The CEO sent an email late Tuesday to employees demanding they work a minimum of 40 hours per week in the office, The New York Times reported.
The email reiterated what he had previously told his executive staff requiring that they be in “a main Tesla office, not a remote branch office unrelated to the job duties, for example being responsible for Fremont factory human relations, but having your office be in another state.”
Like many other companies, Tesla switched to a remote work lifestyle when the COVID-19 pandemic hit in 2020.
In his email titled “To be super clear,” he declared that working remotely is no longer acceptable for staff.
— Sheel Mohnot (@pitdesi) June 1, 2022
“Everyone at Tesla is required to spend a minimum of 40 hours in the office per week,” he wrote. “Moreover, the office must be where your actual colleagues are located, not some remote pseudo office. If you don’t show up, we will assume you have resigned.”
Musk went on to point out his own record of attending the office frequently.
“The more senior you are, the more visible must be your presence. That is why I lived in the factory so much ― so that those on the line could see me working alongside them. If I had not done that, Tesla would long ago have gone bankrupt.”
HuffPost has reached out to Tesla, Inc. for comment.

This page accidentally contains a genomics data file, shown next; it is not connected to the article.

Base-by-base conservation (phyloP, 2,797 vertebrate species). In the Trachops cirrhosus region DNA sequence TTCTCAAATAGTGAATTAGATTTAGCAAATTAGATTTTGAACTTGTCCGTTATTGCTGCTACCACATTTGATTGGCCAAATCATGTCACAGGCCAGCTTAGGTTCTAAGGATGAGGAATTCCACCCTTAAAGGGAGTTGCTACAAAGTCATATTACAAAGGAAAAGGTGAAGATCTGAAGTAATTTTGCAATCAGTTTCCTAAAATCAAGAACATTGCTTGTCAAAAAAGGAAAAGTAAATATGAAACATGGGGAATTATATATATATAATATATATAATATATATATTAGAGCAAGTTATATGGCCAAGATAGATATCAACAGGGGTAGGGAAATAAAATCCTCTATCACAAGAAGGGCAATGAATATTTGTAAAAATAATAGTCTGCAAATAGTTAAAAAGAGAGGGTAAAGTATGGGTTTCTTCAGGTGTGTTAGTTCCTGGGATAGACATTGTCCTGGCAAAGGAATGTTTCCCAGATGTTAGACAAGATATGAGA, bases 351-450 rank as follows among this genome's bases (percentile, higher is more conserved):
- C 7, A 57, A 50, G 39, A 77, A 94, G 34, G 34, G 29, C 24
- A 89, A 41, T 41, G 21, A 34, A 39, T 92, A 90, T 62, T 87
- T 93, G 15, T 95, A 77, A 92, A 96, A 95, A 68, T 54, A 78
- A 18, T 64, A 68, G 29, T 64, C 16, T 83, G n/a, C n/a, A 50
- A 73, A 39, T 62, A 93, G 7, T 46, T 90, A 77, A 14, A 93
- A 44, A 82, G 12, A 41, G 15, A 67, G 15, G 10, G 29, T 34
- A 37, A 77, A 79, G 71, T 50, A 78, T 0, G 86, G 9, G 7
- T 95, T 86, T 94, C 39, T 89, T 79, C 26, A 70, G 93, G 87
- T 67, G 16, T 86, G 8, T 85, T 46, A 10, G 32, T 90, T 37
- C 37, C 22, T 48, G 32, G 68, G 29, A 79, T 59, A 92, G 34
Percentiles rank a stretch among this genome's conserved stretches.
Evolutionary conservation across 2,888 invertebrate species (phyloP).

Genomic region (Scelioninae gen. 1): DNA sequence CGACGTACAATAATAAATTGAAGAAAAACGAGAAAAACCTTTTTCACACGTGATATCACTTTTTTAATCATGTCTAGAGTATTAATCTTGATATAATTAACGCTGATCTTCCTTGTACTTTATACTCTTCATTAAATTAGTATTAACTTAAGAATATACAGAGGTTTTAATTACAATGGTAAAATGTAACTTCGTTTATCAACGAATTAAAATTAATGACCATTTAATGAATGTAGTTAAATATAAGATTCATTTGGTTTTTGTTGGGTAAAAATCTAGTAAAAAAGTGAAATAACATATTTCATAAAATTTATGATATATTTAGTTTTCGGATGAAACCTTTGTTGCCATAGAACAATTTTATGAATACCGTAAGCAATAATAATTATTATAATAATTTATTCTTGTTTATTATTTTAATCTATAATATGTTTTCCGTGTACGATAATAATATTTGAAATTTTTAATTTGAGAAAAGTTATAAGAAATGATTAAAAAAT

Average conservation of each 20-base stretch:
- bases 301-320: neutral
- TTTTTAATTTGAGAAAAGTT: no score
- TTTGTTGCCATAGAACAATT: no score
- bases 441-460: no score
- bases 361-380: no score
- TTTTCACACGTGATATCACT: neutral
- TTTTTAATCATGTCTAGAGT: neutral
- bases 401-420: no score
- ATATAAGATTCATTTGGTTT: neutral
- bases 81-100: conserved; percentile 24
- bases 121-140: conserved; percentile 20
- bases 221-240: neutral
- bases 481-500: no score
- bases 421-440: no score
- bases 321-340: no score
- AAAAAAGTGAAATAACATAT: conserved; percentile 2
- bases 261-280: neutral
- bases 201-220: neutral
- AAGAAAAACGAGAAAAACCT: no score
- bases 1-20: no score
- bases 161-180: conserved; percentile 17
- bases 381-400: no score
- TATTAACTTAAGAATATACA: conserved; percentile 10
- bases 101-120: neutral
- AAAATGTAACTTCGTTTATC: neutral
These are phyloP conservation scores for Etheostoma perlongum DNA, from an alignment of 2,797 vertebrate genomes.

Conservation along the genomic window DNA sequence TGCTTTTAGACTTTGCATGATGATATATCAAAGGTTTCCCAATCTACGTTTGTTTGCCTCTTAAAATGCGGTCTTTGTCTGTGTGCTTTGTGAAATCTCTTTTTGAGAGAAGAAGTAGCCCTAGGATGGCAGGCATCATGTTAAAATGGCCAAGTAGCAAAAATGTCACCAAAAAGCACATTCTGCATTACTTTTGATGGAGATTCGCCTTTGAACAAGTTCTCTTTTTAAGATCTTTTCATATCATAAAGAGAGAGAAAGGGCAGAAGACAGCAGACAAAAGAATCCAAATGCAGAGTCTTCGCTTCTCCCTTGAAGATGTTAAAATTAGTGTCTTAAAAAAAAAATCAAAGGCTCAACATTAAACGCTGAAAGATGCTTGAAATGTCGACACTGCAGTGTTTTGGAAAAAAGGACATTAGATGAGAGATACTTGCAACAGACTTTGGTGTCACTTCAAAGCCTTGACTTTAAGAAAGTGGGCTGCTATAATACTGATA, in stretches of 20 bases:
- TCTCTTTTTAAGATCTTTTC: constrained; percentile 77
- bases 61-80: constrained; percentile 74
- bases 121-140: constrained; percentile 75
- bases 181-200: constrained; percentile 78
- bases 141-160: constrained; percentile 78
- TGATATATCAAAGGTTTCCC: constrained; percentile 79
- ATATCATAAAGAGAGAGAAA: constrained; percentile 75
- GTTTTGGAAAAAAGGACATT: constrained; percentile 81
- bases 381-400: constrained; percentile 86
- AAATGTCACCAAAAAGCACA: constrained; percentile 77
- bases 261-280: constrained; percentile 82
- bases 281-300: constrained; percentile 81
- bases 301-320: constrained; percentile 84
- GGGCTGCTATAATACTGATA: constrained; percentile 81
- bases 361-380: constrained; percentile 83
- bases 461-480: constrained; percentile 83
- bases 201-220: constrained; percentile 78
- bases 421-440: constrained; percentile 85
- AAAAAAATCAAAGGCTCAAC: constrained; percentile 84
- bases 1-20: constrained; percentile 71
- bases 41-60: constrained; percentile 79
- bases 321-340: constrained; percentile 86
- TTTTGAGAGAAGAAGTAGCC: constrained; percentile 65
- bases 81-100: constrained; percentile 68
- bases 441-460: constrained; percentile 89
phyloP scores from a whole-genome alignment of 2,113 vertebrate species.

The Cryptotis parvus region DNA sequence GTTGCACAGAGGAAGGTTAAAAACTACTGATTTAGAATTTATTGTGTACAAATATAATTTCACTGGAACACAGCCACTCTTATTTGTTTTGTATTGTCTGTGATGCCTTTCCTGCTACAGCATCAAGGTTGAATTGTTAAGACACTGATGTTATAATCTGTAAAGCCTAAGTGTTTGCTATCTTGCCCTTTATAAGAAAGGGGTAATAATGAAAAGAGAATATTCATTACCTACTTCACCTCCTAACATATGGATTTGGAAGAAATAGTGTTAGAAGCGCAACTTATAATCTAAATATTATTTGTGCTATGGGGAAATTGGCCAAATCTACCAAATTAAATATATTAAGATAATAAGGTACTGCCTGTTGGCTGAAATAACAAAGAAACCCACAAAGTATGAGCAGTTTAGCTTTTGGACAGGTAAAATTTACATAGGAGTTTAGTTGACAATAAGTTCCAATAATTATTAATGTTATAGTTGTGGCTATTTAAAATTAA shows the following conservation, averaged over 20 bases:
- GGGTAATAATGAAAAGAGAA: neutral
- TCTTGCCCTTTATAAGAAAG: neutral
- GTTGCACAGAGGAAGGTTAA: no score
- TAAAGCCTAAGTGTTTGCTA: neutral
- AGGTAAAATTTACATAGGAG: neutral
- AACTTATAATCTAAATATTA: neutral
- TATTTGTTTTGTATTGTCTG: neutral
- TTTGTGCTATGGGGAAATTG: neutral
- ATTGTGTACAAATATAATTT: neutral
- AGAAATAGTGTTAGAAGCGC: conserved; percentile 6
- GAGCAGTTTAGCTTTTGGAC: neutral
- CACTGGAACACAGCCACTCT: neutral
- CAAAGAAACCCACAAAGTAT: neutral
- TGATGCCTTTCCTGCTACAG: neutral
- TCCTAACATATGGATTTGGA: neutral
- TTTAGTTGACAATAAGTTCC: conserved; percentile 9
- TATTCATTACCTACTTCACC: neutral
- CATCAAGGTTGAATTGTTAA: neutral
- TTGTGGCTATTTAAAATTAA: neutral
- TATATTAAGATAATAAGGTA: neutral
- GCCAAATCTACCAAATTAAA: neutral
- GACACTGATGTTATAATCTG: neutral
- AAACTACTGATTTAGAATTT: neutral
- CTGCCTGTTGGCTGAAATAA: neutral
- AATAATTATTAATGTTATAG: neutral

After the email was sent to employees, it surfaced on Twitter where many were not happy to hear the billionaire’s stance on remote work.
One Twitter user asked Musk to share his thoughts on people who think coming into work is an antiquated concept, to which he replied, “They should pretend to work somewhere else.”
They should pretend to work somewhere else
— Elon Musk (@elonmusk) June 1, 2022
Musk’s announcement comes just weeks after the inventor applauded Tesla China employees for “burning the 3 am oil” while slamming American workers for “trying to avoid going to work at all.”
The business mogul is currently amid a potential deal to acquire Twitter for $44 billion, however, last month Musk said the deal was on hold until the company can verify that less than 5% of its user accounts are fake or spam.
This article originally appeared on HuffPost and has been updated.